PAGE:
Saturday, April 25, 2009

A Sunset Turns Into A Flower

In my last post I said that the pigment on wet Yupo would continue to move as it dries. I was going for another Sky, Sea, Sand painting with a sunset and discovered that the Quinacridone Red that I used actually pushed the blue almost off the paper. Then I added a Quinacridone Gold and it really pushed. I was left with this big blob of mostly pink in my sky that didn't look remotely like a sunset. But it did look a little like a Lotus blossom. So, with some editing after it was dry I refined the flower and I think it's quite nice. I added some yellow to the now dry blue in puddles to resemble the flat leaves floating on the water.

Friday, April 24, 2009

Sand, Sea, Sky Series

I'm back after some break time on the beach in Sarasota, actually, Siesta Key. The sand there is the most amazing sand you've ever seen. They say it is almost all quartz that has been ground down into fine sugar consistancy by the water and wind. It is almost as white as sugar as well.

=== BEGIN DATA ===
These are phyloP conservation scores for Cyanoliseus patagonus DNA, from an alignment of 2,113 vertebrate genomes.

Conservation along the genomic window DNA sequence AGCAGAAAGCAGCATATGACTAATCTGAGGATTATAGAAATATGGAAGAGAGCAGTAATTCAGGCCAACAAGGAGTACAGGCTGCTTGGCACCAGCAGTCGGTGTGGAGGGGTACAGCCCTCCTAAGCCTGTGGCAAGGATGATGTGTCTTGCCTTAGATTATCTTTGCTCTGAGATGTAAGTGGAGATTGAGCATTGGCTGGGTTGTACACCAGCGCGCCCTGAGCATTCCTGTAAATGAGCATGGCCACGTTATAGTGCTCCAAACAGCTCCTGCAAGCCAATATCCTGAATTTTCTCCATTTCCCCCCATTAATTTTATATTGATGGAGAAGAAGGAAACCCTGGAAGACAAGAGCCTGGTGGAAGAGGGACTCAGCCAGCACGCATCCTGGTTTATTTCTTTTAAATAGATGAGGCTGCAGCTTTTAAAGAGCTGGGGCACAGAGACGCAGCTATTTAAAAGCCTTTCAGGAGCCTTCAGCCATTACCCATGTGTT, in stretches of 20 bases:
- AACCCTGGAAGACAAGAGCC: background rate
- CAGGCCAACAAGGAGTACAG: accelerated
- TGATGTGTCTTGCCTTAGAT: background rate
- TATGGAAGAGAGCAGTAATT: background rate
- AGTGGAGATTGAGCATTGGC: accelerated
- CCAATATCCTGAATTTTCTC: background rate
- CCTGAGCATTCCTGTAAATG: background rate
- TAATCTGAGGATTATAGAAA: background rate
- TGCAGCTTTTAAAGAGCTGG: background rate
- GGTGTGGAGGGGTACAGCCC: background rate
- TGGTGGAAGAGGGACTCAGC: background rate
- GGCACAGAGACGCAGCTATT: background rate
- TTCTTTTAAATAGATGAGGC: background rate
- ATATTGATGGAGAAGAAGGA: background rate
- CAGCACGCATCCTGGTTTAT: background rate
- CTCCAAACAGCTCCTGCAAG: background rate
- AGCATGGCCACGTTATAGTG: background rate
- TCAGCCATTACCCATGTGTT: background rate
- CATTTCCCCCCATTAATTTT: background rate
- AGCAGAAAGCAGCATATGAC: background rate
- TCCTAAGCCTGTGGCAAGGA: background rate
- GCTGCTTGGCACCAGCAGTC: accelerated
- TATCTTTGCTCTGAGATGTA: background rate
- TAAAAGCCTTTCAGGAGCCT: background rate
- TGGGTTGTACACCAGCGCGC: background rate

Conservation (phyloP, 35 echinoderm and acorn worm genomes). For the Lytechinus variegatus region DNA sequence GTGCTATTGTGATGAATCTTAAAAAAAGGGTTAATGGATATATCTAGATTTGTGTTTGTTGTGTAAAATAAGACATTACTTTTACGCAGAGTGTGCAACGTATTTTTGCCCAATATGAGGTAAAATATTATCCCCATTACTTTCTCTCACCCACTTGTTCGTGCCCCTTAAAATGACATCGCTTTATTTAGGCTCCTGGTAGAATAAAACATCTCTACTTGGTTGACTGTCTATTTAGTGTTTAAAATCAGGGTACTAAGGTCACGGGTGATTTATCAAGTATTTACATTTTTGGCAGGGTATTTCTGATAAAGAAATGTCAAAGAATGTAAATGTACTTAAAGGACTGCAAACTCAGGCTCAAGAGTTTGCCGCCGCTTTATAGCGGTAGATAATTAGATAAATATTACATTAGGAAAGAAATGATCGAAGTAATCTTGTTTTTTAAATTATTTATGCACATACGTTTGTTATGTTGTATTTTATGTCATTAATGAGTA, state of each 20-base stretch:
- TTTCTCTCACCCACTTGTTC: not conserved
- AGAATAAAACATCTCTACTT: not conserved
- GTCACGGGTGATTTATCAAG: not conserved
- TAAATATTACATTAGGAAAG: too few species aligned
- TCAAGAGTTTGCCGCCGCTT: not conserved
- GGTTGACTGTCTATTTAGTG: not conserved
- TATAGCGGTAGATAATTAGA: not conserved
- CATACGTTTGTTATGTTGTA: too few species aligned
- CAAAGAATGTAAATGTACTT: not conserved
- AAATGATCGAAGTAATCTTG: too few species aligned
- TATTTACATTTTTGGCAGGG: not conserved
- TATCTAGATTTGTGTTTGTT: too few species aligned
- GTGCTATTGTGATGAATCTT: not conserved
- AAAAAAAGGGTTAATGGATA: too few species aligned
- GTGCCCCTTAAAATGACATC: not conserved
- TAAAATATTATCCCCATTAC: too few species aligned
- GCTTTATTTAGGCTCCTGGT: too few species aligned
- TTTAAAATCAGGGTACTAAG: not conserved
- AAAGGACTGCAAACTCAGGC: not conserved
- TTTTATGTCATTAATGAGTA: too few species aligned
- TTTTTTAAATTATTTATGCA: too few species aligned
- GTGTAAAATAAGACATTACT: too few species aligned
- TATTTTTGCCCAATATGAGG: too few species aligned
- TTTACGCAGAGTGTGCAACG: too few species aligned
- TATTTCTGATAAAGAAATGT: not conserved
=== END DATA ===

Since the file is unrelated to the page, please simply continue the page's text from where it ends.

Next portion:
I was inspired to do some paintings on Yupo of just the sand, sea and sky. My sand needed some color to it, though. I have one of this kind of painting over my kitchen sink and people never fail to comment on how much they like it. Maybe it's the simplicity or the memories of time on the beach. Whatever it is, I enjoy the way I can get a really watery look on the yupo paper. I wet it first and then brush in my pigment and keep manipulating it until it looks like what I want. It must then dry completely before I can move it and the exciting thing is that the pigments will continue to move until it is dry. If you are a control freak do not try this. After it is dry I can come in with a wet brush and edit if I wish but once I change it there is no going back to the original.


About Me

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I started watercolor painting earnestly in 1991 after I moved to Florida. My husband and I are retired, and we are both artists. We both have works displayed  at the Wildchild Gallery in Matlacha Florida.